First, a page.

Posted On December 17, 2012 by Print This Post

Tools Not Rules with Donna Cummings

Welcome one of my favorite people Donna Cummings. Donna’s writing career is starting off with a bang – I am SO happy for her! =)

Author Donna CummingsIt’s really easy to get hung up on rules. They can make the writing universe seem orderly and organized. It’s also tempting to think that if we can just master the rules, we’ll have an instant bestseller each time we write a new story.

But on too many days, mastery of the rules is just out of our grasp, and we feel like the only writer that can’t get it right. Still, we persist, because darn it, they are “rules”, which means they have to be followed. And follow them we do, until all of a sudden that is all we’re doing, even when we don’t know why we’re doing it.

It might make it easier to loosen our grasp on these firmly-held rules by looking at some of them in a little more detail, to determine why they’re a rule in the first place. So, give me your hand. I’m going to start prying your fingers loose.

I Do or Die CoverFirst off is the much-vaunted, oft-repeated “Show, don’t tell”. It’s a great rule. It’s lots of fun to say. It’s like a cool handshake that every real writer uses. But if a writer shows every darn thing that happens to a character in a scene. . . zzzzzzzzzzzzzzz

So why does this rule even exist?

In the olden days, stories were told, which requires, well, telling. There were storytellers, who. . .okay, you know how the rest of that goes. But nowadays, telling has become show’s evil stepsister. I suspect this change occurred as our entertainment evolved. We became immersed in movies and television and even video games, complete with intense visuals and dazzling special effects. After that, just reading a story wasn’t enough. It was akin to a synopsis. What readers wanted, and needed, was the full in-depth sensation of feeling what the characters were going through. In real time. At the same moment the characters were experiencing it.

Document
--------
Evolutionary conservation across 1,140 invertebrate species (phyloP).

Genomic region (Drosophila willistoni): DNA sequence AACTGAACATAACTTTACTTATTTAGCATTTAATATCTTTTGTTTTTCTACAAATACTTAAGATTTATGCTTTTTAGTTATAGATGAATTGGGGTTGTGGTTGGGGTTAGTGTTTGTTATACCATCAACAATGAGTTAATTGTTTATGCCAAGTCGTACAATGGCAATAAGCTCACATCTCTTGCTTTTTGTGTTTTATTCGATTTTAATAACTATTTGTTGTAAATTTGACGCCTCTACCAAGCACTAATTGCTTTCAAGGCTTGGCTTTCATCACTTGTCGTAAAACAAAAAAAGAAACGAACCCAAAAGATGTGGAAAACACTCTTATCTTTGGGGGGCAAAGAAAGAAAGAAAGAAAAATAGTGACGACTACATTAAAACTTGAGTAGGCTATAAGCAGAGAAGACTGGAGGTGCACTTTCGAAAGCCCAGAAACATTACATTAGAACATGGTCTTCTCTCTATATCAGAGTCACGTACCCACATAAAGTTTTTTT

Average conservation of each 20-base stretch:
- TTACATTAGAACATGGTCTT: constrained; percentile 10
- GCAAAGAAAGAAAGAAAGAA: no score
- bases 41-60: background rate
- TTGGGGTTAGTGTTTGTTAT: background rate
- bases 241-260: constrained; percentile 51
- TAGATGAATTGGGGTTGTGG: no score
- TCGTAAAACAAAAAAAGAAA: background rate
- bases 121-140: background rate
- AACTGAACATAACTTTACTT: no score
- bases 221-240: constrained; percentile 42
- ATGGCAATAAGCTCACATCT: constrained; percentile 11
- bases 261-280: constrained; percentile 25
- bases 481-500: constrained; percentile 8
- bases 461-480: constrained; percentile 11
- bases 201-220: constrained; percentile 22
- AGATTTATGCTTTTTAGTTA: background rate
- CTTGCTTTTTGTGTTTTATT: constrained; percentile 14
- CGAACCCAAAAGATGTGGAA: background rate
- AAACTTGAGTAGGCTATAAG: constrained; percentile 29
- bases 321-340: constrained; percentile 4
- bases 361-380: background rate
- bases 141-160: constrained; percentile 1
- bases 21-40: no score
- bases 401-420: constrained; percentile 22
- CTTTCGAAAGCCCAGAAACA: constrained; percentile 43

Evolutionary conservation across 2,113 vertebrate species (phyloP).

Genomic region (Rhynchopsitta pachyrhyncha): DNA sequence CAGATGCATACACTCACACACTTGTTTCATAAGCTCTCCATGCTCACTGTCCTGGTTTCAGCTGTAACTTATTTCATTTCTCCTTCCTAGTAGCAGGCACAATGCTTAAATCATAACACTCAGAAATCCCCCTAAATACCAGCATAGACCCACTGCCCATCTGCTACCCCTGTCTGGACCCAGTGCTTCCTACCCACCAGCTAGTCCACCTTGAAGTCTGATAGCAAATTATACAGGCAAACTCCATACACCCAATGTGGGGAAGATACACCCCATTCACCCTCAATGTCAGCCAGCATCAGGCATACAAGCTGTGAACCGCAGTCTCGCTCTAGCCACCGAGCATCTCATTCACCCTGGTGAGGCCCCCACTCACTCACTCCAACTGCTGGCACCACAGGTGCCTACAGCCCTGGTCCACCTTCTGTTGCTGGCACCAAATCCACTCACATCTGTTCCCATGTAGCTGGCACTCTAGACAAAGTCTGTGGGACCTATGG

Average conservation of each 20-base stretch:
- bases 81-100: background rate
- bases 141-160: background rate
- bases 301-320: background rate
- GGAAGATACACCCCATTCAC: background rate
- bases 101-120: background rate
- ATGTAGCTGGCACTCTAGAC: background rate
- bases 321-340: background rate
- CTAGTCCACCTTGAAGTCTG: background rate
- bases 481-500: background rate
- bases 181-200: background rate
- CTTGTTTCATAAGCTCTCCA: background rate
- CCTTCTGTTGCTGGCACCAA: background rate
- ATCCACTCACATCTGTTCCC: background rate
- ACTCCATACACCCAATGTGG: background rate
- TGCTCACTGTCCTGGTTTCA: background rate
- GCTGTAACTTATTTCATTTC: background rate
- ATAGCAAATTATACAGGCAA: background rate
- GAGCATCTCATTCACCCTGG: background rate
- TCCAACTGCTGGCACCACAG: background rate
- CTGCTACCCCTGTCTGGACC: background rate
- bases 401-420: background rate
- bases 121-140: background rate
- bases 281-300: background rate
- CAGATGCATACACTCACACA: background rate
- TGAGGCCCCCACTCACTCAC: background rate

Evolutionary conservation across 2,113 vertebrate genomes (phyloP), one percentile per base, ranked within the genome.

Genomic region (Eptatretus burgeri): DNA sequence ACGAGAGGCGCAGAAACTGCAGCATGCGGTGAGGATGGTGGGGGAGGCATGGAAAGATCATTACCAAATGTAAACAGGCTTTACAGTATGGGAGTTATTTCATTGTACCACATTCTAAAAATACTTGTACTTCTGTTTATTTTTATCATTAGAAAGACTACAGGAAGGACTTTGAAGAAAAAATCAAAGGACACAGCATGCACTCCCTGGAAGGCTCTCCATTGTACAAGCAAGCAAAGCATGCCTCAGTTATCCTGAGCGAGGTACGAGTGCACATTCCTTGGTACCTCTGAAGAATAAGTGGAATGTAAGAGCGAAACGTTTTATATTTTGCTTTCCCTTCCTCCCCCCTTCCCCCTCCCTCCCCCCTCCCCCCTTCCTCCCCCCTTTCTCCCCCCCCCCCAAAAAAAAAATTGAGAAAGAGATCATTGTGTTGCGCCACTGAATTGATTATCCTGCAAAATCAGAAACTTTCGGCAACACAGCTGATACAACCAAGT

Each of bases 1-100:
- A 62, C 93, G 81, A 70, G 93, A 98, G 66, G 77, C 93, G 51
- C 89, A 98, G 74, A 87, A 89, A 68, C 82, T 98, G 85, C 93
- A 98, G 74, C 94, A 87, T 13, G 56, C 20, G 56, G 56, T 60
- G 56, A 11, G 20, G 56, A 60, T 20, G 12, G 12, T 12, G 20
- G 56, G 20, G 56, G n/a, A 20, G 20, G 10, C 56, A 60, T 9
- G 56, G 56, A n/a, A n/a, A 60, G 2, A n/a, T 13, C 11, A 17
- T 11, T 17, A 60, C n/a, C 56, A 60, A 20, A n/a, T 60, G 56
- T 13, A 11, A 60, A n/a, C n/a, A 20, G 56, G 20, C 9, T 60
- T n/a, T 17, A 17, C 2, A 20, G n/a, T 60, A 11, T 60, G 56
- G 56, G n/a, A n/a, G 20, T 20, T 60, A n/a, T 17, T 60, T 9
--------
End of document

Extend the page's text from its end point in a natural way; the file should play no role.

Knowing this hopefully makes it easier to transform the “show, don’t tell” rule into a more useful tool.

Donna Cummings Back on TrackWe just need to remember that it’s designed to lure readers into the characters’ lives. Humans are nosy by nature. We want to know what other people are doing, and why they’re doing it. It might satisfy our immediate curiosity to tell us what is going on. But if we as writers show the hero or heroine in the midst of an emotional experience, we can grab readers by their empathy, making sure they are unable to leave until the very last page of the story.

However, a power tool like this can backfire if used too much. The reader needs a break from being so deep inside another’s skin, and you don’t want them to take that break by setting the book down and running off to get a snack.

You can also lose a reader’s trust if you show, in loving detail, everything in a scene that is NOT tied to an important emotion. Don’t draw it out just to show that you know how to show. “Show, don’t show off” is an important rule to follow too.

As you can see, both show AND tell are valuable tools available to a writer. Each story requires their usage in varying amounts, and the fun part is figuring out which tool is the right one for that particular job.

So next time you hear “show, don’t tell”, think of “tools, not rules”. It can be our new writing mantra.

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RU Writers, what’s your favorite writing rule?

Join us on Wednesday for Christi Barth!